Martijn Lammerts
My own digital place with a little of everything

Backdoor-carrying Emails Set Sights on Russian-speaking Businesses

A malicious email campaign against Russian-speaking enterprises is employing a combination of exploits and Windows components to deliver a new backdoor that allows attackers to take over the affected system. The attack abuses various legitimate Windows components to run unauthorized scripts; this is meant to make detection and blocking more challenging, particularly by whitelisting-based solutions.

We’ve observed at least five runs from June 23 to July 27, 2017, each of which sent several malicious emails per target. Affected industries were financial institutions, including banks, and mining firms. Of note is how the attackers diversified their tactic—sending different emails for each run, per target.

Post from: Trendlabs Security Intelligence Blog - by Trend Micro

Backdoor-carrying Emails Set Sights on Russian-speaking Businesses

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Cerber Ransomware Evolves Again, Now Steals From Bitcoin Wallets

Cerber ransomware has acquired the reputation of being one of the most rapidly evolving ransomware families to date. Just in May, we pointed out how it had gone through six separate versions with various differences in its routines. Several months later and it seems to have evolved again, this time adding cryptocurrency theft to its routines. This is on top of its normal ransomware routines, giving the attackers two ways to profit off of one infection.

Post from: Trendlabs Security Intelligence Blog - by Trend Micro

Cerber Ransomware Evolves Again, Now Steals From Bitcoin Wallets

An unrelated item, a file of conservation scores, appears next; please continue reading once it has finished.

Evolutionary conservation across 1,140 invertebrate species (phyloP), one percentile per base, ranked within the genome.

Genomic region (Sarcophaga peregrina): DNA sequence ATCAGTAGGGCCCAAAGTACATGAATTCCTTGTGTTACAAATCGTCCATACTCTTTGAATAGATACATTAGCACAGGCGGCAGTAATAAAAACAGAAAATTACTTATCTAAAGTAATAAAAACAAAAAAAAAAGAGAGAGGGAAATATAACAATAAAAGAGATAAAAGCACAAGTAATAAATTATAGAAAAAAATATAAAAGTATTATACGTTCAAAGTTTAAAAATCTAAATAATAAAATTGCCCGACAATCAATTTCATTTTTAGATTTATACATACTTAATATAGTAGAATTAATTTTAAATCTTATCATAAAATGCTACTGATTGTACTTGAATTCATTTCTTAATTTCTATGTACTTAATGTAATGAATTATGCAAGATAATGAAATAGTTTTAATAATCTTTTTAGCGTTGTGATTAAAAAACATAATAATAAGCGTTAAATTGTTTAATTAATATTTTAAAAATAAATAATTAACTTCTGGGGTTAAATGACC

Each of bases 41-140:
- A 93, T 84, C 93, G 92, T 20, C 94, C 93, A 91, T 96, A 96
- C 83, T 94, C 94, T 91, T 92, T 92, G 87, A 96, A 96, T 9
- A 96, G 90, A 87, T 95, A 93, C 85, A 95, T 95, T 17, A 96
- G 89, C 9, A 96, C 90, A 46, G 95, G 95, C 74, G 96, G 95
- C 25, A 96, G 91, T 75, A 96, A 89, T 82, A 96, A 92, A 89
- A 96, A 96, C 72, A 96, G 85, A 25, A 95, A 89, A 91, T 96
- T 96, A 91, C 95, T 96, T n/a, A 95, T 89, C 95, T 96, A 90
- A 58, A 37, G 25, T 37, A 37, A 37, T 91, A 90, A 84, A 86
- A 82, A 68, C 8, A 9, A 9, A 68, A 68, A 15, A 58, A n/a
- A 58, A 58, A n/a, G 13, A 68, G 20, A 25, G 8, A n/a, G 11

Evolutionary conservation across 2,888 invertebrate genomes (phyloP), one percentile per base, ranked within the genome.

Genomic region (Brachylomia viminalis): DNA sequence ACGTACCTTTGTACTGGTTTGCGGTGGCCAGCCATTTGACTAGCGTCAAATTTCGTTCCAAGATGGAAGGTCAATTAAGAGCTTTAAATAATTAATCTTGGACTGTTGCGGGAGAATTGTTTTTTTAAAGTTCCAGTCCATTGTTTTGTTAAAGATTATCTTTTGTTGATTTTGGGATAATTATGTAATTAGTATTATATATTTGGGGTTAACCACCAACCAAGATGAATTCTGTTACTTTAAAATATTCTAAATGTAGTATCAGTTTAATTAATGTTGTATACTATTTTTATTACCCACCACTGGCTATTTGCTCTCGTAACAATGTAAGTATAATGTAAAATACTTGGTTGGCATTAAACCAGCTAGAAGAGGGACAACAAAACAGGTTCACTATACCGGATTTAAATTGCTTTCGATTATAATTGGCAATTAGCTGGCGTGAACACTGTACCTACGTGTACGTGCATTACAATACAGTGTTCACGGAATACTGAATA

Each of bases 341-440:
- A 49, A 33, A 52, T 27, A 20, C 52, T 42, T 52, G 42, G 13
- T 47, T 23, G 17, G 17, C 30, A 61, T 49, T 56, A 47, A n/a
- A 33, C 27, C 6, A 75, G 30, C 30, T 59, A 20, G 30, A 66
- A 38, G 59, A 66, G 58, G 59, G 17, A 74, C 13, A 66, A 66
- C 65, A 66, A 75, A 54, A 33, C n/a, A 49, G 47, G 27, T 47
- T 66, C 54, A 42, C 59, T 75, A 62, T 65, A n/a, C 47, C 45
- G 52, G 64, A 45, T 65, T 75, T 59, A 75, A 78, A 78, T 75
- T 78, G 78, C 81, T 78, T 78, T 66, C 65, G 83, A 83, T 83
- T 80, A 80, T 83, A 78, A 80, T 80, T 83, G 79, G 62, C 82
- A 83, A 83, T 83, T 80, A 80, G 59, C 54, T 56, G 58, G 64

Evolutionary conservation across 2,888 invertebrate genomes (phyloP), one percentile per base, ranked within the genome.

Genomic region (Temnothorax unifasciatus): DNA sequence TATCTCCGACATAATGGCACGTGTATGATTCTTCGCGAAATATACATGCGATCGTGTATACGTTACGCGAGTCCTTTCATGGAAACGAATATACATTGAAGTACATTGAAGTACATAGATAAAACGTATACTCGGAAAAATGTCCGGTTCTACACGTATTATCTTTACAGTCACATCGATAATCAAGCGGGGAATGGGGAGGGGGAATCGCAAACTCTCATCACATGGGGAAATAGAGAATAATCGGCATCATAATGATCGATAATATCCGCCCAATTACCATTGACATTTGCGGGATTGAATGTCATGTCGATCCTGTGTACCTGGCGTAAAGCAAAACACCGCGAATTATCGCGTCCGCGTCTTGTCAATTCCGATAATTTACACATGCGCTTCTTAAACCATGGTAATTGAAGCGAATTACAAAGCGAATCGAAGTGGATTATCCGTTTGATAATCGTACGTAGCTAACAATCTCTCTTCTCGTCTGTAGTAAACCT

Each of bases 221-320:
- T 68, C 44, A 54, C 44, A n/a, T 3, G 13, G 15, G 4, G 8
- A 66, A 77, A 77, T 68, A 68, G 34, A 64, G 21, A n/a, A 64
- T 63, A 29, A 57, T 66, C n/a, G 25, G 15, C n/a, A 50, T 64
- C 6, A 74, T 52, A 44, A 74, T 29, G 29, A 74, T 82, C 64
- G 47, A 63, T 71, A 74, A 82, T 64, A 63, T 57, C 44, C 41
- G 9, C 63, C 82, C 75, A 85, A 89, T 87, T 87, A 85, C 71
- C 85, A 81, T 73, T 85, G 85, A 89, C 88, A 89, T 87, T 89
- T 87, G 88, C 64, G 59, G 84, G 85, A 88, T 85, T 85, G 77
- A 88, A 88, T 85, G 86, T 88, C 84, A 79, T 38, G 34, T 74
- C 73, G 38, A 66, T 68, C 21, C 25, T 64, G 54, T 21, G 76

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New WannaCry-Mimicking SLocker Abuses QQ Services

Trend Micro researchers detected a new SLocker variant that mimics the GUI of the WannaCry crypto-ransomware on the Android platform. Detected as ANDROIDOS_SLOCKER.OPSCB, this new SLocker mobile ransomware variant features new routines that utilize features of the Chinese social network QQ, along with persistent screen-locking capabilities.

SLocker, an Android file-encrypting ransomware first detected and analyzed in July, was found mimicking WannaCry's GUI. Although Chinese police already arrested the ransomware's alleged creator, other SLocker operators clearly remained unfazed.

Post from: Trendlabs Security Intelligence Blog - by Trend Micro

New WannaCry-Mimicking SLocker Abuses QQ Services

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LeakerLocker Mobile Ransomware Threatens to Expose User Information

While mobile ransomware such as the recent SLocker focuses on encrypting files on the victim’s devices, a new mobile ransomware named LeakerLocker taps into its victims' worst fears by allegedly threatening to send personal data on a remote server and expose its contents to everyone on their contact lists.

Post from: Trendlabs Security Intelligence Blog - by Trend Micro

LeakerLocker Mobile Ransomware Threatens to Expose User Information

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DefPloreX: A Machine-Learning Toolkit for Large-scale eCrime Forensics